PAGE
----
Yet another political controversy has unfolded in Kern county. This time, an on-line attack ad against incumbent David Couch is at the center of the controversy.
The ad was reportedly funded, in part, by donations to a political action committee. Two Bakersfield businessmen say they were solicited by 5th district Supervisor Leticia Perez to donate the funds as an effort to teach young leaders about bipartisanship. They said the money instead went to attacking Couch in an ad that described him as “more Trump than Trump.”
The ad appeared on YouTube two weeks ago, but has since been pulled from the internet. It describes 4th district Supervisor David Couch, locked in a tight race to hold his seat in a mostly democratic district, as “more Trump than Trump.” The ad was paid for by the “Council for Tri-Partisan Politics” Political Action Committee.
According to documents obtained by 17 News, the largest donations to the political action committee, which paid for that anti-David Couch ad, came from three well-known Bakersfield businessmen, two of whom are couch supporters.
According to documents from the secretary of state, three of the largest recent contributions to the PAC came from three Bakersfield businessmen; $25,000 from attorney Daniel Rodriguez, $25,000 from Majid Mojibi, president of San Joaquin Refining Company, and $5,000 from John Haddad, owner of the Haddad Kia car dealership in Bakersfield.
John Haddad did not return our repeated calls today for comment, but Majid Mojibi did respond. He confirmed making the donation at the request of supervisor Leticia Perez. Mojibi says he was told by Perez the money would be used to train young politicians how to be non-partisan, something he considers a worthy cause.
Then he found out last week about the attack ad against David Couch, paid for by Tri-Partisan.
Mojibi called couch a good friend, telling 17 news, “I don’t understand these shenanigans, and I don’t want to be a part of it. I’m a businessman. I should have checked this out and I didn’t.” Mojibi went on to say,” I’ve know Leticia for many years. She’s a wonderful woman. I don’t think she would do that by herself. I think she was coached or let’s say she was monetized by doing that. Politics is a dirty game.”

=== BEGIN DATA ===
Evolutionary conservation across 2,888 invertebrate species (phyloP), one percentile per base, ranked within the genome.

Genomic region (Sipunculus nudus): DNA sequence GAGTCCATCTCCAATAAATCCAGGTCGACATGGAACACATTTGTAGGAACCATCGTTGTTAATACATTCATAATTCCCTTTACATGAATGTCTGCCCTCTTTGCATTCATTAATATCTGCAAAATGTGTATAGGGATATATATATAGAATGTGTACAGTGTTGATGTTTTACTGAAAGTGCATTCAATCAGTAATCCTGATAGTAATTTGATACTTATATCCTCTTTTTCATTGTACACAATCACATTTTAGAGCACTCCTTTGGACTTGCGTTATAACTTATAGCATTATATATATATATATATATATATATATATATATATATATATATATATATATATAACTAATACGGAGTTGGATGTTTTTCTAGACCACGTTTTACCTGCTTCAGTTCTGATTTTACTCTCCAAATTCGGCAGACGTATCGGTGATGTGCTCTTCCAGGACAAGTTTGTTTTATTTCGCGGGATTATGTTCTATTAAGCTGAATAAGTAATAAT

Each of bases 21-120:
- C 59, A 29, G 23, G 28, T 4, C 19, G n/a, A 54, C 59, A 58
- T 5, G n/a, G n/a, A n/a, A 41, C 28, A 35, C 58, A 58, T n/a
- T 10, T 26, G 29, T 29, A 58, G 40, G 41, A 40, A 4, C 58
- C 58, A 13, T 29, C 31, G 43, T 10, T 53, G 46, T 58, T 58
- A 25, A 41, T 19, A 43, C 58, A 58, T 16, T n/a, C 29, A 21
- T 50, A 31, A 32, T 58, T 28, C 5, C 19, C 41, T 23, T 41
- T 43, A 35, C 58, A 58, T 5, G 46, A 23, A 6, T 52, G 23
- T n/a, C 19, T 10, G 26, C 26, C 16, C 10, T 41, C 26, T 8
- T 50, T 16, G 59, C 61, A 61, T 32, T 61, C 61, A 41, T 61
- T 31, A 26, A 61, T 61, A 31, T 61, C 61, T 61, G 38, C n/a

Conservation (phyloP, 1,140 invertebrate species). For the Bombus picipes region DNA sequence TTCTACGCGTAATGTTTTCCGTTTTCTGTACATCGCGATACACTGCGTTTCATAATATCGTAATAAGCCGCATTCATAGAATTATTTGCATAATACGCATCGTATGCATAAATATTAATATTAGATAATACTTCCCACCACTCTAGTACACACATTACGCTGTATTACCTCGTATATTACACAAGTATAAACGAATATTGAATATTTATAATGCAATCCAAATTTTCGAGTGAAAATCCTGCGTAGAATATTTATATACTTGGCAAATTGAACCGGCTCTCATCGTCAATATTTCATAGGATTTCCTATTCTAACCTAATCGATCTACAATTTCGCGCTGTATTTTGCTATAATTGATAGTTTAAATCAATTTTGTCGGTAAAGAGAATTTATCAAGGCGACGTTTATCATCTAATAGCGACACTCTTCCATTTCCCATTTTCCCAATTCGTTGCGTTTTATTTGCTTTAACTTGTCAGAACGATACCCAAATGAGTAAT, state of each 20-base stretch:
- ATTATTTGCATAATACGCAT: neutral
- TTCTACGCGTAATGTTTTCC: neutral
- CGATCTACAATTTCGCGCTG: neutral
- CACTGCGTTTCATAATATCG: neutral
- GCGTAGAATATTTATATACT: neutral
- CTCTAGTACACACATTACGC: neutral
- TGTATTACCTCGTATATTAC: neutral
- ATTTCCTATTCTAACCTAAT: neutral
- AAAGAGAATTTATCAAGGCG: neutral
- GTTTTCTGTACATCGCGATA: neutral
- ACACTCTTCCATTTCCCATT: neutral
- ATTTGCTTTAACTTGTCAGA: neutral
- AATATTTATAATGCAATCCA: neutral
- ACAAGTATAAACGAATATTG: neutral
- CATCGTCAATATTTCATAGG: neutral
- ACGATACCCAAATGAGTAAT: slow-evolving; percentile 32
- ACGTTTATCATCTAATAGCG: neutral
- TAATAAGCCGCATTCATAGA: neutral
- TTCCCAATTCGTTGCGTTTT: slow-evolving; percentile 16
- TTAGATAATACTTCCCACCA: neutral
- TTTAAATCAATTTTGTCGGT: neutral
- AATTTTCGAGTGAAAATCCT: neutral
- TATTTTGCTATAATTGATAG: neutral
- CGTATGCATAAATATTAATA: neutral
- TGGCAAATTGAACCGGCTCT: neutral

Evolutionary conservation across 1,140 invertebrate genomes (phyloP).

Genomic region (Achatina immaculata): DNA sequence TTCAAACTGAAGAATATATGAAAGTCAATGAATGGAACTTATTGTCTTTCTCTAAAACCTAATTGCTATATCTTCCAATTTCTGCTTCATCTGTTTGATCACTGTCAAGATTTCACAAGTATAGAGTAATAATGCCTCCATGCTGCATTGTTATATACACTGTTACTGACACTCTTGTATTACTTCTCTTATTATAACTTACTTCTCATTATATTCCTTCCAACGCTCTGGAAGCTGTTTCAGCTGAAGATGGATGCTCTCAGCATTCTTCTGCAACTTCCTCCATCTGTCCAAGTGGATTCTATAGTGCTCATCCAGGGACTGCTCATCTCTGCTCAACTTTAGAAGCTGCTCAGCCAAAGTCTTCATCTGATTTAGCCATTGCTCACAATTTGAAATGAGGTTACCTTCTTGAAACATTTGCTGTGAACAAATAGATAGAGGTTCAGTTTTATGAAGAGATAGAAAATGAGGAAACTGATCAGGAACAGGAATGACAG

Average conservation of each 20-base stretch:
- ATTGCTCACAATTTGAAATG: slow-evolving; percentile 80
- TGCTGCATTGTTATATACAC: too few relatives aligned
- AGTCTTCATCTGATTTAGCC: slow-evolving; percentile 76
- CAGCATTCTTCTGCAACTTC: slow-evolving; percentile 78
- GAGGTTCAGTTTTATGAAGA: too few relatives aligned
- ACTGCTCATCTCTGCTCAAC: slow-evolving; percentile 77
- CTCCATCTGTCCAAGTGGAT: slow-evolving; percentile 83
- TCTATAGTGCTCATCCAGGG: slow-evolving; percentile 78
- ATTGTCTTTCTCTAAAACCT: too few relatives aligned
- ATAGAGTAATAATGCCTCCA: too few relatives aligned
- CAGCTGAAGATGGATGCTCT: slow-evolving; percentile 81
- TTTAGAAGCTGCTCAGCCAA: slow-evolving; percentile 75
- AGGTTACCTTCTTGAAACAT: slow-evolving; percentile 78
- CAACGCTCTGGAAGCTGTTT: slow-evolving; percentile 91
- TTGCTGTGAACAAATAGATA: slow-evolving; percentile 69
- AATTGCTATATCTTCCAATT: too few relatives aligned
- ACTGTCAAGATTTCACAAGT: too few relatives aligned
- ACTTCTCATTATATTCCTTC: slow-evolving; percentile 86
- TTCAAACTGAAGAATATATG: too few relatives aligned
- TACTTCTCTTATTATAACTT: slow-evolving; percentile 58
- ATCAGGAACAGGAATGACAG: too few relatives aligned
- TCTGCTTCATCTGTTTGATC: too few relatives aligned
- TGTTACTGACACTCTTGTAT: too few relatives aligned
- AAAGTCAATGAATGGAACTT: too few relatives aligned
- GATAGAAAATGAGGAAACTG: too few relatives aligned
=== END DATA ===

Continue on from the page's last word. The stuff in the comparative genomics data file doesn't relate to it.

John Haddad told the Bakersfield Californian essentially the same story, and that he too considers supervisor couch a friend, and wishes he could take his contribution back.
State records show the PAC has made no expenditures on any type of training for young politicians.
Nearly $1,300 went to couch’s election opponent Grace Vallejo, $17,000 to a Wyoming polling service, $11,000 to Facebook for on-line ads, and $31,000 to Blue Sky Media, owned by local political operative T.J. Esposito.
“They wanted viral media, and that’s exactly what Blue Sky does,” said TJ Esposito, owner of Blue Sky Media. “We provide viral media.”
Esposito showed 17 News the content. Some of the videos appeared to be get-out-the vote neutral ads, but other videos seemed to be attacking specific board members.
“We gladly do lots of work against Maggard,” Esposito said. “We think he’s terrible, and I think couch is a pretty good guy to be honest…I can confidentially tell you, not one penny, not one penny. I wouldn’t partake in that against Couch. Couch is my friend.”
Supervisor Perez declined our request for comment today Supervisor stated “this is all about weed and greed” in reference to the ongoing cannabis controversies swirling around the county.
17 News will continue to follow this story.